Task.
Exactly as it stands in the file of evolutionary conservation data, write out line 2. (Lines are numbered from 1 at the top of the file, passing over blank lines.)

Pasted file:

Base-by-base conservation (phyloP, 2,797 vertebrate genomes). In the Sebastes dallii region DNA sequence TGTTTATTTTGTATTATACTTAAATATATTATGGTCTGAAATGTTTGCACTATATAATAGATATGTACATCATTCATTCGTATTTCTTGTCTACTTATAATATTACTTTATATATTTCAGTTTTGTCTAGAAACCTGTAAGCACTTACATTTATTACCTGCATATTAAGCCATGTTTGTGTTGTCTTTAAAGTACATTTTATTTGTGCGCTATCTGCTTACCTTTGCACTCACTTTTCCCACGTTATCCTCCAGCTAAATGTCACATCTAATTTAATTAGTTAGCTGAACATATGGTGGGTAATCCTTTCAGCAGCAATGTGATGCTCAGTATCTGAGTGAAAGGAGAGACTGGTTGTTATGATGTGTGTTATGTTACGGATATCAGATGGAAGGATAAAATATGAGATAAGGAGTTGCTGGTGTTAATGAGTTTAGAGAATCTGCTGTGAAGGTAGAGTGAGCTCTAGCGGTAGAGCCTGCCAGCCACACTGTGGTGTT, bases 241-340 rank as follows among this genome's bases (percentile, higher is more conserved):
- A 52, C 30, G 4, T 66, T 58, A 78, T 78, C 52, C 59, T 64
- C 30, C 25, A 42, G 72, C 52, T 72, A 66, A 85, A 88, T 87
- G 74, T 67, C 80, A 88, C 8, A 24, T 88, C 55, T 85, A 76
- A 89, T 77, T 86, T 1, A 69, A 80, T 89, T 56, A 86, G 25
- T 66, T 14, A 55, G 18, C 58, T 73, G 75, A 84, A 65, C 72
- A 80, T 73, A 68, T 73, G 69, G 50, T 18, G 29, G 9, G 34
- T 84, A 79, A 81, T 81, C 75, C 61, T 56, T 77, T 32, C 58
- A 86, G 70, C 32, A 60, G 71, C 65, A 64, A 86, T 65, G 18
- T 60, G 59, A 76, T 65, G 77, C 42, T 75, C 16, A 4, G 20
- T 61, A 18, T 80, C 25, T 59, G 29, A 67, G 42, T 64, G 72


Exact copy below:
- A 52, C 30, G 4, T 66, T 58, A 78, T 78, C 52, C 59, T 64